Do you have any evidence of that? That false accusation has been spouted for years by SCO shills.

    Groklaw is archived by the Library of Congress. That's quite a privilege and compliment. Groklaw has won numerous industry awards.

    Years ago, in court filings, IBM expressly disclaimed any connection with Groklaw. If SCO, or anyone for that matter, had any evidence of this, it would definitely have been pointed out to the court that IBM was making false statements.
  • Re:No. (Score:5, Informative)

    by Solandri ( 704621 ) on Friday April 26, 2013 @02:20PM (#43559533)
    I would actually chalk this up as a Google win (while simultaneously being a Motorola loss). The reason Motorola was seeking $4 billion was because they were asking a flat 2.25% of the [i]device price[/i]. Products like the Xbox use H.264 as a small subset of their total features, but the norm in the industry seems to be that patent royalties are based on the total device price. This paper [investorvillage.com] on patent royalty rates in the cellular industry puts the total royalty burden of a GSM handset at 10%-40% of the device price.

    The judge here decided that, for FRAND patents at least, basing the percentage off the device price was silly, and reduced it accordingly. Arguably that's a much more sane way to do it, considering that devices are becoming more and more multifunctional. Motorola still gets 2.25%, just of the part of the Xbox which uses H.264 instead of the entire Xbox price. If that becomes the norm in the industry, that would be much better for Google and anyone actually making stuff. The losers would be patent trolls and companies which make most of their money licensing their patents instead of building products which use them.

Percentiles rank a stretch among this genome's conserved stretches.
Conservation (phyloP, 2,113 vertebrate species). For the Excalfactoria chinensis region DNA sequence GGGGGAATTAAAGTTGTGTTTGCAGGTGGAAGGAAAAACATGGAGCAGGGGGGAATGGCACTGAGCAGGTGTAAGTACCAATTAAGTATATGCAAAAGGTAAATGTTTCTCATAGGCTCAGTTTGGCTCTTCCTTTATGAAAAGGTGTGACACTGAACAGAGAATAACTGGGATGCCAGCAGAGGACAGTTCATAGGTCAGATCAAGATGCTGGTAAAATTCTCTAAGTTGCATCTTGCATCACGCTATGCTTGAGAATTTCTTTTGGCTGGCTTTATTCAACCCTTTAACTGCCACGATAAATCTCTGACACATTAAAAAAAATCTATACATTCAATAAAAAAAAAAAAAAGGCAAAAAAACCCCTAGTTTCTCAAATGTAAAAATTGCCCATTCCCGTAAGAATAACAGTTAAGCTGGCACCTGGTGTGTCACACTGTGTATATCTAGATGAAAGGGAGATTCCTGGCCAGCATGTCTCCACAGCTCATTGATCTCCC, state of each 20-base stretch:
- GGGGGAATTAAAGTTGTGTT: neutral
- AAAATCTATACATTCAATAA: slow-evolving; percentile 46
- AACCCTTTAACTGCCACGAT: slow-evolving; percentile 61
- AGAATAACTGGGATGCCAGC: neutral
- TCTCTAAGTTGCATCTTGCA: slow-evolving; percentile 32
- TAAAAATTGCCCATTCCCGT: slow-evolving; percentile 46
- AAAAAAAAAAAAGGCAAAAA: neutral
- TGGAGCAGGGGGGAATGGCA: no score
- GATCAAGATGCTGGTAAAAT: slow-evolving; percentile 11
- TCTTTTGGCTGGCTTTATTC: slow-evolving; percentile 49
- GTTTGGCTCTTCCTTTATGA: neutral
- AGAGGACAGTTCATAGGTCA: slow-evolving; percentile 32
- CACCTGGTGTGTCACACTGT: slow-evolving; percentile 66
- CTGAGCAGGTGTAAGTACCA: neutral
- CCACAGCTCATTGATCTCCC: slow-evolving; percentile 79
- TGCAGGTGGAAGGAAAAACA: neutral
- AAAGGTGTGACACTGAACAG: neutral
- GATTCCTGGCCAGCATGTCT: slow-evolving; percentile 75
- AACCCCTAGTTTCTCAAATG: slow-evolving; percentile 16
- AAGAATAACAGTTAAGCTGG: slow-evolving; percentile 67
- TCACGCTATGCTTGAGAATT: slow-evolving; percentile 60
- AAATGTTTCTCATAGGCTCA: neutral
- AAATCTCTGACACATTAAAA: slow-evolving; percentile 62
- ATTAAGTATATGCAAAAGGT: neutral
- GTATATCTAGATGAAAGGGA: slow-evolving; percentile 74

The only issue that remains is the discrepancy between FRAND and regular patents. This decision only covered FRAND patents. If FRAND patent royalties get reduced to a percentage of specific features, while regular patent royalties remain a percentage of the device price, then we will have the backwards situation where a patent on bouncy scrolling and rounded rectangles is worth more than a technical H.264 patent. But that should sort itself out in a few years. If regular patents become worth more than FRAND patents, nobody in their right mind will submit their patent for FRAND anymore and there will be compatibility chaos in all industries. Either regular patents will be reduced to a percentage of specific features as well, or this judge's decision will be overturned and FRAND royalties will return to a percentage of the device price.